That’s not a real Porsche,” intones my friend Tony Vaughan. He motions to our shiny Sapphire Blue test unit with disdain. The man has a fine collection of cars hailing from the iconic Stuttgart-based manufacturer. I am unqualified to dispute his assertion, other than to point out the polished crest on the nose.
With his knowledge of and experience with the air-cooled stars from yesteryear, any argument would only leave me blabbering incoherently. Truth is, putting together an evaluation relating to anything wearing the 911 moniker makes my palms sweat. The technical minutiae of things can be tricky to remember. What if I confuse the series codes? Can I stomach the ridicule from my peers? Will I have to find another job? Darn it, Porsche, why do your cars all look so similar in the first place?
Thankfully, my Porschephile colleague Thomas Falkiner has never called me out on my ignorance. His ability to weigh-in on the nuances of models in the lineage is enviable.
When my turn came to sample the 991.2 Carrera GTS coupé, I figured that a simple side-by-side comparison would help kick-start my education. As you can tell from the pictures, one is old and one is new. Wait a second. Or is it the other way around?
Silliness aside, the 356 was the precursor to the 911. Featured here is iteration C — the two versions that preceded it were dubbed A and B. Production started in 1948 and ended in 1964. This final evolution of the 356 had cutting-edge innovations such as disc brakes at all four corners. The model owned by Tony has been restored to concourse standards. You might have seen it at a classic car event, alongside his 1962 356B and 1965 911L.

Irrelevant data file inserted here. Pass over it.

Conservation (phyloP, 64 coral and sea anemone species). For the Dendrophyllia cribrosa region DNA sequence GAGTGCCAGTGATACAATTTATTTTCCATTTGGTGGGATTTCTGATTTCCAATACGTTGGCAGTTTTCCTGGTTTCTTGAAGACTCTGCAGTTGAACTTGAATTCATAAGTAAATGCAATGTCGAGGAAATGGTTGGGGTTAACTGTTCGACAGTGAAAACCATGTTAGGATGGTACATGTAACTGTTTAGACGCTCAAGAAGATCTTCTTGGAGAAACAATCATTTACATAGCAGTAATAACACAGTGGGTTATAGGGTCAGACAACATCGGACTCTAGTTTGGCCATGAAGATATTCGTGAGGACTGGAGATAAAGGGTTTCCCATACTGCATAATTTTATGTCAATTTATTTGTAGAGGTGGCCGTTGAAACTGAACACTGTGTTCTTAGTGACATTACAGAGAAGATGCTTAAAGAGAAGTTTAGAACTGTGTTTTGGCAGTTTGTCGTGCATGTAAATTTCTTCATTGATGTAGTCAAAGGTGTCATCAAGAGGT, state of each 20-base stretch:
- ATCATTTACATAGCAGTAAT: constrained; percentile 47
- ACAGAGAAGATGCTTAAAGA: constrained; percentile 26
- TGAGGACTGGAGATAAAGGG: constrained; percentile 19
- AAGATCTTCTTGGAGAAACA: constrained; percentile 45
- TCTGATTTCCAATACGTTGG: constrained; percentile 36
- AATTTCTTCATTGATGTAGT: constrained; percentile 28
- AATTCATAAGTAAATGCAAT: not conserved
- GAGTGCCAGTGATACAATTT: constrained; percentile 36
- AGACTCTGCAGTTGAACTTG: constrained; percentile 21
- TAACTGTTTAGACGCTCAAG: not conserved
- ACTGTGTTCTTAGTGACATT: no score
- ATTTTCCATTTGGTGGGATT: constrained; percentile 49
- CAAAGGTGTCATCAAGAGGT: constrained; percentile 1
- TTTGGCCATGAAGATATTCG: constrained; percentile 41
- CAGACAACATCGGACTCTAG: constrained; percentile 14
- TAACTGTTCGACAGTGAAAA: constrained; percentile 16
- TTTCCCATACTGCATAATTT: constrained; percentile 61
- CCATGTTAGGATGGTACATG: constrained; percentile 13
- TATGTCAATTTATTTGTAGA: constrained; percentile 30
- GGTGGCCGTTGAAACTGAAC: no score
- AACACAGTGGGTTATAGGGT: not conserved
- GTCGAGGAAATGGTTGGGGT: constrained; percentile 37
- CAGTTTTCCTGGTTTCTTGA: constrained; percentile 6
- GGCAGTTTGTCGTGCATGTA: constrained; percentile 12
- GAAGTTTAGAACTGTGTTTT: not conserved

Everyone thinks this, but to verbalise the contrast is utter sacrilege: it sounds like a Volkswagen Beetle. No coincidence, of course. The novelty of hearing one putter away in reality is quite endearing. With its skinny tyres, Tony’s car scampers effortlessly up the narrow path onto the fairway at Steyn City for our photo shoot. The considerably heavier GTS clambers more gingerly. Parking abreast offers a proper demonstration of the dimensional growth that has taken place, where the new car dwarfs its cute forebear.
A new product is always going to cast a light on the deficiencies of predecessors. Obviously, comparing the two would be grossly unfair. But evaluating the 991.2 in the context of its peers … well, that’s another story. You see, like the Volkswagen Golf or BMW 3 Series, the 911 is considered the archetype of its category. The product that rivals try to dethrone.
And for many, the opportunity to drive this Carrera GTS will reset the barometer. Forget how well it excels in the real world, with its decently-sized front trunk, clear sightlines from inside and impressive refinement, the drive is what it’s all about. That word “balance” is often used in contemporary 911 road tests for good reason.
From the linearity of its power delivery (despite using a turbocharger) to the crisp, precise steering character, the whole package speaks of thorough engineering – with no idiosyncrasies. As for the engine being in the wrong place? Well, I think the electronic aids have remedied those old 911 reputations for pendulum-like waywardness. Six decades from now, when an all-electric 911 pulls up alongside at a charging station, we might wistfully recall the days of “real” Porsches like this. Ah, progress. – Brenwin Naidu (Pics: Waldo Swiegers)